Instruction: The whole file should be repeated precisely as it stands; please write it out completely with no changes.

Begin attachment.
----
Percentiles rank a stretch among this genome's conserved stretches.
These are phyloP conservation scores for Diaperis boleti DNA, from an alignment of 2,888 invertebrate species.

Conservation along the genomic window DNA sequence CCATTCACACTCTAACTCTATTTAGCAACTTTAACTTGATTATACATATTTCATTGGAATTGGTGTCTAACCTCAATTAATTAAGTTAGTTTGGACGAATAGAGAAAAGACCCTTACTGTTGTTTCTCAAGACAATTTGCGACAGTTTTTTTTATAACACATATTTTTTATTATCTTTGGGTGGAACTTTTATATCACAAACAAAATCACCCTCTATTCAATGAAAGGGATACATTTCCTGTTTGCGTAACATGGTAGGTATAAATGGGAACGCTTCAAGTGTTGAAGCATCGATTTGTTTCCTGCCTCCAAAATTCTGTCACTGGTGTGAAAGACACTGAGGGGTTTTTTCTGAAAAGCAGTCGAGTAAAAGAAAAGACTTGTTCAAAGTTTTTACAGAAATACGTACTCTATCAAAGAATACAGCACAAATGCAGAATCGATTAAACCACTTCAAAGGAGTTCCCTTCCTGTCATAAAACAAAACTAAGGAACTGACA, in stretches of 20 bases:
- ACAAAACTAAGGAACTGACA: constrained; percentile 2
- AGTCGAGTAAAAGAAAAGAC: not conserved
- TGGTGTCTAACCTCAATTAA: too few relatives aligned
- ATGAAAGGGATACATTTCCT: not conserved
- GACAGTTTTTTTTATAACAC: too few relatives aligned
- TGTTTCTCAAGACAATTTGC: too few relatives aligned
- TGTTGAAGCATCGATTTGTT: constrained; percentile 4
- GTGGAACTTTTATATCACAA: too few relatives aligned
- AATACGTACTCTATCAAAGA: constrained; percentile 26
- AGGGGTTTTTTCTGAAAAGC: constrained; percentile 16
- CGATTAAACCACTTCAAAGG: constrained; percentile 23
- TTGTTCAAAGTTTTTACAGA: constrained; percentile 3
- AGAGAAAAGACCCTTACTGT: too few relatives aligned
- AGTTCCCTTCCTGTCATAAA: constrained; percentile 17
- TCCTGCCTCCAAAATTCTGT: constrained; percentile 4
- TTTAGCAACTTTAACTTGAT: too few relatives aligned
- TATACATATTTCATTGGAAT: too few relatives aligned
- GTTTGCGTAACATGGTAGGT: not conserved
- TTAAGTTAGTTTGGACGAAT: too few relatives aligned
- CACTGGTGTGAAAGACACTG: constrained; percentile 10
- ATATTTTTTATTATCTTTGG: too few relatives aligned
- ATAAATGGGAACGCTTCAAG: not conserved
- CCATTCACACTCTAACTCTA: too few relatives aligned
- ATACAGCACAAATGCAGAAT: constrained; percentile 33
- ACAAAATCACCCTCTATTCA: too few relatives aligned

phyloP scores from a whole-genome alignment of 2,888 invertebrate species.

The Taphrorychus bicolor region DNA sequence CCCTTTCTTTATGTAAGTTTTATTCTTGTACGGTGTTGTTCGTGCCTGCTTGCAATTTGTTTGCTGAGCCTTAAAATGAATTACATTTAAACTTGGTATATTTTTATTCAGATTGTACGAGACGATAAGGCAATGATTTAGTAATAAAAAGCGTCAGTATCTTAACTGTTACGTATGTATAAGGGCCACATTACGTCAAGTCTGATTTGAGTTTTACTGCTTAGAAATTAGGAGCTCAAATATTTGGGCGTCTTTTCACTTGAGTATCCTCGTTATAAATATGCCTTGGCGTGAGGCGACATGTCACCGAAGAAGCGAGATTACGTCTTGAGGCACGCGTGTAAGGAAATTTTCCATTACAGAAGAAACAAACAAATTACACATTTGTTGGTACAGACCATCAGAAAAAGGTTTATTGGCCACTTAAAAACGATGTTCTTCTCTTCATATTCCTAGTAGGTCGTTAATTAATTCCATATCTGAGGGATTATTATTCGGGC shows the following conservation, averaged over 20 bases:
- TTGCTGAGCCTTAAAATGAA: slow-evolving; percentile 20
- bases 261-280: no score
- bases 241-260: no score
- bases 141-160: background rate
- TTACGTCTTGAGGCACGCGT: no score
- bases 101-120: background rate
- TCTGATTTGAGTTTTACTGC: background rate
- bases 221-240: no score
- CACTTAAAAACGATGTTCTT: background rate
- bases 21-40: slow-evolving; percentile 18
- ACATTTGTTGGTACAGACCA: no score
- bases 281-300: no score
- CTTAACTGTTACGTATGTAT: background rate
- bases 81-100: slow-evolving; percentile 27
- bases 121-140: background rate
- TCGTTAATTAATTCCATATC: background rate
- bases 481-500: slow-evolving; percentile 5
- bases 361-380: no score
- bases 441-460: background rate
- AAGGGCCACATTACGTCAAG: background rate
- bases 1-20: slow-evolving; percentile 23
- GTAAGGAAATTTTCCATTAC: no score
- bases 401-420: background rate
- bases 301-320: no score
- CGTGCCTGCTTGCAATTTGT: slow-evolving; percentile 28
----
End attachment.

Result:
Percentiles rank a stretch among this genome's conserved stretches.
These are phyloP conservation scores for Diaperis boleti DNA, from an alignment of 2,888 invertebrate species.

Conservation along the genomic window DNA sequence CCATTCACACTCTAACTCTATTTAGCAACTTTAACTTGATTATACATATTTCATTGGAATTGGTGTCTAACCTCAATTAATTAAGTTAGTTTGGACGAATAGAGAAAAGACCCTTACTGTTGTTTCTCAAGACAATTTGCGACAGTTTTTTTTATAACACATATTTTTTATTATCTTTGGGTGGAACTTTTATATCACAAACAAAATCACCCTCTATTCAATGAAAGGGATACATTTCCTGTTTGCGTAACATGGTAGGTATAAATGGGAACGCTTCAAGTGTTGAAGCATCGATTTGTTTCCTGCCTCCAAAATTCTGTCACTGGTGTGAAAGACACTGAGGGGTTTTTTCTGAAAAGCAGTCGAGTAAAAGAAAAGACTTGTTCAAAGTTTTTACAGAAATACGTACTCTATCAAAGAATACAGCACAAATGCAGAATCGATTAAACCACTTCAAAGGAGTTCCCTTCCTGTCATAAAACAAAACTAAGGAACTGACA, in stretches of 20 bases:
- ACAAAACTAAGGAACTGACA: constrained; percentile 2
- AGTCGAGTAAAAGAAAAGAC: not conserved
- TGGTGTCTAACCTCAATTAA: too few relatives aligned
- ATGAAAGGGATACATTTCCT: not conserved
- GACAGTTTTTTTTATAACAC: too few relatives aligned
- TGTTTCTCAAGACAATTTGC: too few relatives aligned
- TGTTGAAGCATCGATTTGTT: constrained; percentile 4
- GTGGAACTTTTATATCACAA: too few relatives aligned
- AATACGTACTCTATCAAAGA: constrained; percentile 26
- AGGGGTTTTTTCTGAAAAGC: constrained; percentile 16
- CGATTAAACCACTTCAAAGG: constrained; percentile 23
- TTGTTCAAAGTTTTTACAGA: constrained; percentile 3
- AGAGAAAAGACCCTTACTGT: too few relatives aligned
- AGTTCCCTTCCTGTCATAAA: constrained; percentile 17
- TCCTGCCTCCAAAATTCTGT: constrained; percentile 4
- TTTAGCAACTTTAACTTGAT: too few relatives aligned
- TATACATATTTCATTGGAAT: too few relatives aligned
- GTTTGCGTAACATGGTAGGT: not conserved
- TTAAGTTAGTTTGGACGAAT: too few relatives aligned
- CACTGGTGTGAAAGACACTG: constrained; percentile 10
- ATATTTTTTATTATCTTTGG: too few relatives aligned
- ATAAATGGGAACGCTTCAAG: not conserved
- CCATTCACACTCTAACTCTA: too few relatives aligned
- ATACAGCACAAATGCAGAAT: constrained; percentile 33
- ACAAAATCACCCTCTATTCA: too few relatives aligned

phyloP scores from a whole-genome alignment of 2,888 invertebrate species.

The Taphrorychus bicolor region DNA sequence CCCTTTCTTTATGTAAGTTTTATTCTTGTACGGTGTTGTTCGTGCCTGCTTGCAATTTGTTTGCTGAGCCTTAAAATGAATTACATTTAAACTTGGTATATTTTTATTCAGATTGTACGAGACGATAAGGCAATGATTTAGTAATAAAAAGCGTCAGTATCTTAACTGTTACGTATGTATAAGGGCCACATTACGTCAAGTCTGATTTGAGTTTTACTGCTTAGAAATTAGGAGCTCAAATATTTGGGCGTCTTTTCACTTGAGTATCCTCGTTATAAATATGCCTTGGCGTGAGGCGACATGTCACCGAAGAAGCGAGATTACGTCTTGAGGCACGCGTGTAAGGAAATTTTCCATTACAGAAGAAACAAACAAATTACACATTTGTTGGTACAGACCATCAGAAAAAGGTTTATTGGCCACTTAAAAACGATGTTCTTCTCTTCATATTCCTAGTAGGTCGTTAATTAATTCCATATCTGAGGGATTATTATTCGGGC shows the following conservation, averaged over 20 bases:
- TTGCTGAGCCTTAAAATGAA: slow-evolving; percentile 20
- bases 261-280: no score
- bases 241-260: no score
- bases 141-160: background rate
- TTACGTCTTGAGGCACGCGT: no score
- bases 101-120: background rate
- TCTGATTTGAGTTTTACTGC: background rate
- bases 221-240: no score
- CACTTAAAAACGATGTTCTT: background rate
- bases 21-40: slow-evolving; percentile 18
- ACATTTGTTGGTACAGACCA: no score
- bases 281-300: no score
- CTTAACTGTTACGTATGTAT: background rate
- bases 81-100: slow-evolving; percentile 27
- bases 121-140: background rate
- TCGTTAATTAATTCCATATC: background rate
- bases 481-500: slow-evolving; percentile 5
- bases 361-380: no score
- bases 441-460: background rate
- AAGGGCCACATTACGTCAAG: background rate
- bases 1-20: slow-evolving; percentile 23
- GTAAGGAAATTTTCCATTAC: no score
- bases 401-420: background rate
- bases 301-320: no score
- CGTGCCTGCTTGCAATTTGT: slow-evolving; percentile 28